Make It Work for You If you stuck around for the rest of Mcconaughey’s speech, it started to make sense. His hero isn’t really himself, he said, it’s his vision of himself – his ideal of who he could become in 10 years. Cuban has a similar definition. “I don’t get inspired by myself,” he says. “I get inspired by my competitive spirit.” It still sounds smug, but it also makes sense, at least to psychologist Dr Erika Kao. “Mcconaughey looks to a future self to inspire personal growth. That can be very healthy,” she says. “However, many powerful, high-achieving people find inspiration in themselves and get wrapped up in the pursuit of perfection. It’s easy to put down, neglect and exploit others for personal gain. Remember that moderation is key,” she says.
4. Be the Squeaky Wheel
(Who Knows When to Shut Up) If an asshole is upset, you’re definitely going to hear about it. It’s hard not to cringe when you see an asshole scolding a waiter. Does the guy really need to be so unrelentingly rude about everything?
Why It Works During Steve Jobs’s reign at Apple, a chip supplier said it couldn’t finish an order on the timetable promised, so Jobs burst into a meeting with its executives and called them “fucking dickless assholes”. Not exactly constructive criticism, but it did the trick. The order was delivered on time. The strategy also works outside of Silicon Valley. Many companies have a “squeaky-wheel system” of customer service, conceding to the loudest complainers just to make them go away. Also, complaining can be good for you: research shows that if you drop enough f-bombs while complaining, it can increase your tolerance for pain.
Make It Work for You The reason a squeaky wheel gets the grease is because the wheel used to be quiet and now it’s not. A constantly squeaky wheel is easily ignored. Stanford professor Dr Robert Sutton, author of The Asshole Survival Guide, notes that great sports coaches lose their temper only when they need to. “If they’re always screaming, eventually their players will think, ‘Well, it’s not me, it’s him, he’s just an asshole.’ But when a typically calm and collected coach loses it, everybody pays attention.” Also, fake anger is easily detectable, research shows. “We’re hardwired to recognise fake emotional displays, rendering such displays less effective,” says Dr Fadel Matta, a professor of management at the University of Georgia who has studied why jerks are (or aren’t) effective.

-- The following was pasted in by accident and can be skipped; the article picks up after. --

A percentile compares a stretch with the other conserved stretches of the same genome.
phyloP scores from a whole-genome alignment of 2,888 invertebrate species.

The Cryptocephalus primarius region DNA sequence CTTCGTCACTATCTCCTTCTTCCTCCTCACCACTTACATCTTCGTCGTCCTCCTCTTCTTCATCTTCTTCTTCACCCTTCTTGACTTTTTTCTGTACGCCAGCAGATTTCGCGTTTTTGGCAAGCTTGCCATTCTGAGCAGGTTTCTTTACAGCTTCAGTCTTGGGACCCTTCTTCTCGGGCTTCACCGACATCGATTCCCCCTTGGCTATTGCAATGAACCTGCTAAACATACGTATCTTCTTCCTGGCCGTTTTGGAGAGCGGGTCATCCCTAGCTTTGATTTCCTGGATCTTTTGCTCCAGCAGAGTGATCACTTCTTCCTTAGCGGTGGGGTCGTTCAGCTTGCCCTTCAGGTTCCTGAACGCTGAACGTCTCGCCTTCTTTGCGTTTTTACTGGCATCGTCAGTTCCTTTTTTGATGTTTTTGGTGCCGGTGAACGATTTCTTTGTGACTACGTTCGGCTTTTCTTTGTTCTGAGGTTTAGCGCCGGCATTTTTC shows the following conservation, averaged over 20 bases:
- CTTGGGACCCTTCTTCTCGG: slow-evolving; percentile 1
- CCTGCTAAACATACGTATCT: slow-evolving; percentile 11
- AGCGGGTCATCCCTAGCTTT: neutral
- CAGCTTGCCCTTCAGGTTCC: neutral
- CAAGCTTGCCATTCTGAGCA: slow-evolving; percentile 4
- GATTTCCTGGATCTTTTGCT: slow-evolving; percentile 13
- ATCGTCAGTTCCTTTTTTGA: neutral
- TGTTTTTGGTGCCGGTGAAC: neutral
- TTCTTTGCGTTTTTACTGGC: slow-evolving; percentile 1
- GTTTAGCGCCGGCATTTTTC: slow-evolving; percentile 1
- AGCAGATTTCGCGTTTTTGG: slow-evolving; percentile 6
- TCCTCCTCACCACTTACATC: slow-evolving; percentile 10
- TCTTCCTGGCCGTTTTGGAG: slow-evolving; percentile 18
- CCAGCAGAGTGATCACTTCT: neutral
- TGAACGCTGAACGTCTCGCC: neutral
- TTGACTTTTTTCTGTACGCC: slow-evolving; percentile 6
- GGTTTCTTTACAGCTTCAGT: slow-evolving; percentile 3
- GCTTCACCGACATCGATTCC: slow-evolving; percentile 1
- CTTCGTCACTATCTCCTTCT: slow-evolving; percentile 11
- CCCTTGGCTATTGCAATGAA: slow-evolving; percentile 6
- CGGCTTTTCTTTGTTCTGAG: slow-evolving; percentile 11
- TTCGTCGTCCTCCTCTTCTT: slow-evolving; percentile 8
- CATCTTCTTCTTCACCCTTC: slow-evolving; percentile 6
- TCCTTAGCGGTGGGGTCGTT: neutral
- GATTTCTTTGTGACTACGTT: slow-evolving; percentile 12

5. Eat and Exercise Like You’re Superior
It’s not that eating right and exercising makes you an insufferable jerk. (We hope not, anyway, because then we’d all be assholes at this magazine!) It’s that some guys are so
arrogant and self-absorbed that they can’t accept anything less than physical perfection. “Narcissism is positively related to selfesteem,” says psychologist Dr Erin Hill. Her research reveals that assholes tend to be fitter and experience fewer mental health problems, including anxiety and depression.
Why It Works There’s something about healthy eating that justifies antisocial behaviour. In a 2012 study researchers concluded that exposure to organic foods “can lead to harsher moral judgments”. If participants viewed organic apples instead of, say, ice cream or mustard (their examples), they were significantly less likely to volunteer to help a needy stranger. The study authors think that organic foods may make you feel as though you’ve already done your good deed and are free to act unethically. Our take: maybe because you’re so hungry, you’re like, “Screw that homeless guy. Can I get some carbs before I punch a baby?”
Make It Work for You The same narcissism that inspires assholes to work out, ironically, can be why they often sabotage themselves with risky behaviours like drinking, drug use and gambling. The trick is to find a happy medium – what Hill calls the “right” level of narcissism – between feeling like a god and remembering you’re mortal.
6. There’s No “I” in “Asshole”
Assholes are selfish. But sometimes they convince followers they’re acting like assholes to serve the greater good. It’s why some CEOS and political leaders get away with being such colossal dicks. As Republican congressman Duncan Hunter said about Trump, “He’s an asshole, but he’s our asshole”.
Why It Works People are surprisingly forgiving of bad behaviour if they think it’ll benefit them. In a University of Amsterdam study, people were unimpressed with an asshole who stole coffee for himself. If, however, he swiped a cup for another guy, he was a hero and was rated as more powerful.
Make It Work for You True assholes are rarely as selfless as they claim to be and sooner or later their followers figure that out. When you promise to put others before yourself and then follow through, it can have life-extending benefits, like lower blood pressure and reduced risk of depression. But don’t be a pushover. The perfect balance is somewhere between asshole and saint. As a 2017 study revealed, being too generous without taking care of your own needs leads to burnout and poor health. “The goal is to find opportunities that allow you to be good to yourself and to others,” says psychologist Dr Jennifer Crocker. “A non-zero-sum.”